While some artists seek to rehabilitate or wrest control of images that have been used against them, Glenn Ligon rejects them. For him, identity is constituted in language. In one of Ligon's series of lithographs, he pairs old illustrations from runaway slave notices with texts advertising his own disappearance. Though the man pictured is invariably dark black and in one case half-clothed, the "runaway" we read about -- described by Ligon's various friends -- has "nice teeth," "tends to look down when he walks" or is "socially very adept, yet paradoxically, he's somewhat of a loner."
The more recent the work in the show, the more likely it is to walk the dangerous plank of the purely visual. Righteous Babes, a documentary about women in rock by Pratibha Parmar screened last week at Houston's Gay and Lesbian Film Festival, presents an interesting parallel. Unlike those annoying articles in Rolling Stone and The New York Times (Extra! Extra! Women can rock!), this film seriously traces the lineage of feminism, much the way "Other Narratives" traces the development of all kinds of resistant voices. In the video, Gloria Steinem and Camille Paglia hold forth on how much the rules have changed. Early women's lib was text-based, they say, but now feminism is being communicated to young women through popular music, which means, in large part, through image. Feminist fascination with Madonna, after all, has to do with the way she's able to control and change her image at will.
Like Courtney Love singing about rape while her voluptuous woman's body is squeezed into provocative baby clothes, young black artist Kara Walker presents the contradictions and complexity of a system of oppression. Although Walker works in black paper silhouettes, her wall installations are anything but demure. In her world, Gone with the Wind has gone wild, with cutout figures in bonnets and hoop skirts suckling, fingering, lynching and otherwise violating and being violated by white masters, Uncle Toms, pickaninnies and each other under a lazy drizzling of perfectly Southern Spanish moss. With deft and graceful scissoring, Walker coaxes out the dark and dainty fantasy world of her "inner plantation," as she calls it.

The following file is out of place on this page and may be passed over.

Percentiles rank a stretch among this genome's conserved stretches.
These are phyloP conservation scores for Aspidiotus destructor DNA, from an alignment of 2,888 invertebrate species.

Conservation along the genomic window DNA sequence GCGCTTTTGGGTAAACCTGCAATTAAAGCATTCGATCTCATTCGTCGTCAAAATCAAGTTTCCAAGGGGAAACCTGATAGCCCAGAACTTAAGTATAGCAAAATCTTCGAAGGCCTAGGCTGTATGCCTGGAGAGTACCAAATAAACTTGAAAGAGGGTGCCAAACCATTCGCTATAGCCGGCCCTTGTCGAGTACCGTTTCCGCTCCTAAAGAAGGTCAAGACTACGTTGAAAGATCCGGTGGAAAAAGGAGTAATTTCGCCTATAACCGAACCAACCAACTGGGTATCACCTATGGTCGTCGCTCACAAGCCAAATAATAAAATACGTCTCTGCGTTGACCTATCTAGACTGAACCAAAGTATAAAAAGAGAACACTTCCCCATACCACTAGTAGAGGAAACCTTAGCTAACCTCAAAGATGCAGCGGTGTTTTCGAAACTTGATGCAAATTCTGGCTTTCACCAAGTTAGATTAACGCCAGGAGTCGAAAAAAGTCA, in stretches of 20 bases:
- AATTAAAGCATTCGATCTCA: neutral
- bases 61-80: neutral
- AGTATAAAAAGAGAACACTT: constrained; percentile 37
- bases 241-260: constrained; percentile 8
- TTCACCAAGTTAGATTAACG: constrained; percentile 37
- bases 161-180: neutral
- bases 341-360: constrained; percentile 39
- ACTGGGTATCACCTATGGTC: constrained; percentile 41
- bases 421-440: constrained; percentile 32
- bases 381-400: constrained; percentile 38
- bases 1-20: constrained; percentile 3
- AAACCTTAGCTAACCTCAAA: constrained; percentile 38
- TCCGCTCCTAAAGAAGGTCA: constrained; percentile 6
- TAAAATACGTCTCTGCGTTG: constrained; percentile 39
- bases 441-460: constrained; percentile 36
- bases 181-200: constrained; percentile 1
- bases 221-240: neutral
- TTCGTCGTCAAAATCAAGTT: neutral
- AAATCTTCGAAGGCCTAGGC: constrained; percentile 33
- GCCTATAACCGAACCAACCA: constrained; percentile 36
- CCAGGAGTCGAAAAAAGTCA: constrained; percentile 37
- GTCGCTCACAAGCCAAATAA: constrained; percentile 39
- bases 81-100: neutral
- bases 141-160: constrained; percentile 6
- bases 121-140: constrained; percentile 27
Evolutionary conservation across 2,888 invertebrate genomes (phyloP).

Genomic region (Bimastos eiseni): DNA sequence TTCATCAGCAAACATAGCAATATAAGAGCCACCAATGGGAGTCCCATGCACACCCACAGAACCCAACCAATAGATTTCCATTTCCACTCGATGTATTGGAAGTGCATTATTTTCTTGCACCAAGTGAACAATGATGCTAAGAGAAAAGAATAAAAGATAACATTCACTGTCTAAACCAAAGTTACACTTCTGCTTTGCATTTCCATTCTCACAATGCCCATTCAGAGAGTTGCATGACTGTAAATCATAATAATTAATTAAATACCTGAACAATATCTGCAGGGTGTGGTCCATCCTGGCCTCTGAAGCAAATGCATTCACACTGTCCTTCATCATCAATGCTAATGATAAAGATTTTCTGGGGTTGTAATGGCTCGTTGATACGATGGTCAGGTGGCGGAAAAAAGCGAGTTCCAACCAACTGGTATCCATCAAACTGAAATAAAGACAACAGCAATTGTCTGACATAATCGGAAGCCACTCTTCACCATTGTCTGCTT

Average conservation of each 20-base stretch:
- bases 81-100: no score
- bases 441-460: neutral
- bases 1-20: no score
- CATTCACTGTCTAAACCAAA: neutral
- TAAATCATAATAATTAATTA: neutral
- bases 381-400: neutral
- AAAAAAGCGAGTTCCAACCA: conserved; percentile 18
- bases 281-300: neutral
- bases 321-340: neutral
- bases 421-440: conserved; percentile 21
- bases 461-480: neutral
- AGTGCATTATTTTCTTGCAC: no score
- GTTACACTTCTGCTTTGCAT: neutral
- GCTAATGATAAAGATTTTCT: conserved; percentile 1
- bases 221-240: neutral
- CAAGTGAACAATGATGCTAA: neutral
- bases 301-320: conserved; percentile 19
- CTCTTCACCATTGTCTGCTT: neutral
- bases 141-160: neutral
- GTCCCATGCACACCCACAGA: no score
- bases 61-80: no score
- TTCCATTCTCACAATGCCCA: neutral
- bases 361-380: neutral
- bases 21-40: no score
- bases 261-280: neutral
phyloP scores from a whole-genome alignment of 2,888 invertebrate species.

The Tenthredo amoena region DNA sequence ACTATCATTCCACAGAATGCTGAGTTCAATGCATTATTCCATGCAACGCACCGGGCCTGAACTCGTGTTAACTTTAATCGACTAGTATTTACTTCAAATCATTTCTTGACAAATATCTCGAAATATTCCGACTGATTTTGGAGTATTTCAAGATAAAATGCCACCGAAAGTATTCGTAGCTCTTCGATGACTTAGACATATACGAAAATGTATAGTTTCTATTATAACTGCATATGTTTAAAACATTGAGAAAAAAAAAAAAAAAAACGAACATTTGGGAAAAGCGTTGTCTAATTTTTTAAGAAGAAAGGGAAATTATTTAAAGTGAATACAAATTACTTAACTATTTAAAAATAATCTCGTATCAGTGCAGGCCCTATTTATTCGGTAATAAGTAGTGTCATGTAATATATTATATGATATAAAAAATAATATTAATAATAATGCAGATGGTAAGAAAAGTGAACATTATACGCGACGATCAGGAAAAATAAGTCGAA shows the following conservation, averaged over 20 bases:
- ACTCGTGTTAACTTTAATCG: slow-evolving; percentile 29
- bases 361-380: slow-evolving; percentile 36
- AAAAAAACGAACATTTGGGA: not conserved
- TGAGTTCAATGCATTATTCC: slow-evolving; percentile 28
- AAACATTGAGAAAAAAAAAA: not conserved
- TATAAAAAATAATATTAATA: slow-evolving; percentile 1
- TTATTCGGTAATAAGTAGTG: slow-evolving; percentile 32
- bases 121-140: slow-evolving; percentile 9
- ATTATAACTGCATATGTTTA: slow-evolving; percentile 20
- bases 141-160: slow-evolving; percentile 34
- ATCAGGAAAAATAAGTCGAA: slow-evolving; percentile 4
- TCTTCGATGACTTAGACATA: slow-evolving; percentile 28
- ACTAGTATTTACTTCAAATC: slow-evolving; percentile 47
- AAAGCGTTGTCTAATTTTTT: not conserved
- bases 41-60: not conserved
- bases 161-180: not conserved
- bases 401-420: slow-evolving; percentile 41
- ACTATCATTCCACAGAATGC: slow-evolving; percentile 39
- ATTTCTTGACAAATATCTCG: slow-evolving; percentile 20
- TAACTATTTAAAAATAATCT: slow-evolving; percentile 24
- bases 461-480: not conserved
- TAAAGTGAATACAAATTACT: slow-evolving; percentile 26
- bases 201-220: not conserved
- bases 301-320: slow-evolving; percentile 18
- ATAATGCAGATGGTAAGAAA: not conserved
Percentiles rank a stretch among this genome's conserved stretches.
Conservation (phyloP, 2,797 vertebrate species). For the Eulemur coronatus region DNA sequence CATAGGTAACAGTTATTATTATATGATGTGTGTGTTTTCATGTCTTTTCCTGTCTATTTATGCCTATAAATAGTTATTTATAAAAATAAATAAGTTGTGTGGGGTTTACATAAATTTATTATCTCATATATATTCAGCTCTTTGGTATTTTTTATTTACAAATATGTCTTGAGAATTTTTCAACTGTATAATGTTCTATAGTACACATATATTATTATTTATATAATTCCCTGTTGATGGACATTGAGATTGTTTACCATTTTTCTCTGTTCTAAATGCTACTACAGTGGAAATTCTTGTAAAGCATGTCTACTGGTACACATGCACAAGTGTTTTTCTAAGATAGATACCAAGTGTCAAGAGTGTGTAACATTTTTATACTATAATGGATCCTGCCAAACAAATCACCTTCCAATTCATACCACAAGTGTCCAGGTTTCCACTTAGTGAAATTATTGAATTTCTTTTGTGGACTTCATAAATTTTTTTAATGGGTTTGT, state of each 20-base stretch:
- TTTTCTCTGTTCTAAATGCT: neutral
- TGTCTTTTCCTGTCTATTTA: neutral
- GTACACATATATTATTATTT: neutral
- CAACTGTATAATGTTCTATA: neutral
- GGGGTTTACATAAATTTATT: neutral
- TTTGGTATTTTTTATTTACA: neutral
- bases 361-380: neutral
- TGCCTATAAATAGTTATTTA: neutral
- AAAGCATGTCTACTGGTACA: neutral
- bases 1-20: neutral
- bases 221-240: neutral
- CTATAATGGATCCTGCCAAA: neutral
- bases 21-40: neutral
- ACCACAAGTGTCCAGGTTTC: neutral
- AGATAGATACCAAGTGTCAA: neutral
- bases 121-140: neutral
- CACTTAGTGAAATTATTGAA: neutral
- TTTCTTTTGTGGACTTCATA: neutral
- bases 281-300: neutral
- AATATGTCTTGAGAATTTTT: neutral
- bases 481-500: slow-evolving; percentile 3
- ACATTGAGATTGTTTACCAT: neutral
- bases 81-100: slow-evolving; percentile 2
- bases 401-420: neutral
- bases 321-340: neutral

Her piece at the Contemporary Arts Museum, Untitled (Milk and Bread), is more restrained than usual, yet each of its two simple motifs reappears in various vignettes until it resonates with questions about autonomy, desire and rebellion. Take the milk: A winsome black woman squeezes a drop of breast milk into a waiting jug. Women eagerly taste butter or work their churns, whose handles echo the broomsticklike penis of a white man in the distance. A child deliberately empties a milk jug onto the ground while a woman claps the back of her hand to her head, crying over what's spilled.
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Walker's prowess has earned her a prime place in the '90s art pantheon, and that's gotten her in trouble. In 1997 she was included in the Whitney Biennial and received a MacArthur "genius" grant, which caused some older black artists and critics including Betye Saar and Howardina Pindell to trot out the tired whine that the white art establishment supports Walker's work because it's degrading and "mean-spirited" to African-Americans, and that's what white people like to see, a little Negro sport. This argument, that the MacArthur people's mind-set is similar to that of three thugs down in Jasper, is difficult to swallow, particularly when you consider Kerry James Marshall, whose work I was also glad to see at the CAM, and who also got a MacArthur and was in the Biennial. There's no way his paintings of practically bourgeois African-American family scenes could be construed as degrading; in fact, they're rather pointedly uplifting.
Walker's real sin, I think, is the visual power of her work, how she uses only images to communicate where many of her predecessors needed words. What's the difference, after all, between Walker's sensuous caricatures and Weems's repetition of racist jokes? Text. Walker's ambivalence -- her acknowledgment that the world of slavery, where everyone knows his or her place, can have a dangerous allure for whites and blacks alike -- mines the same rich territory as Toni Morrison's novels, and Morrison doesn't have to put up with this kind of slag. Yet where words often have the power of clarity, images have the power of ambiguity, and that's unsettling.
It's in that ambiguity, though, that complexity and possibility are acknowledged -- that Courtney Love becomes a real person rather than an icon. Neither women in rock nor artists of color have to be or communicate any one thing; if they did, they would be in an ideological prison known as political correctness. And if images of slavery are appealing, therein lies their power to transfix and teach both a young girl playing in a dark hallway outside her daddy's office, and an impatient woman who has seen too much art, standing in a cold museum.
"Other Narratives" is on view through July 4 at the Contemporary Arts Museum, 5216 Montrose, (713)284-8250, www.camh.org.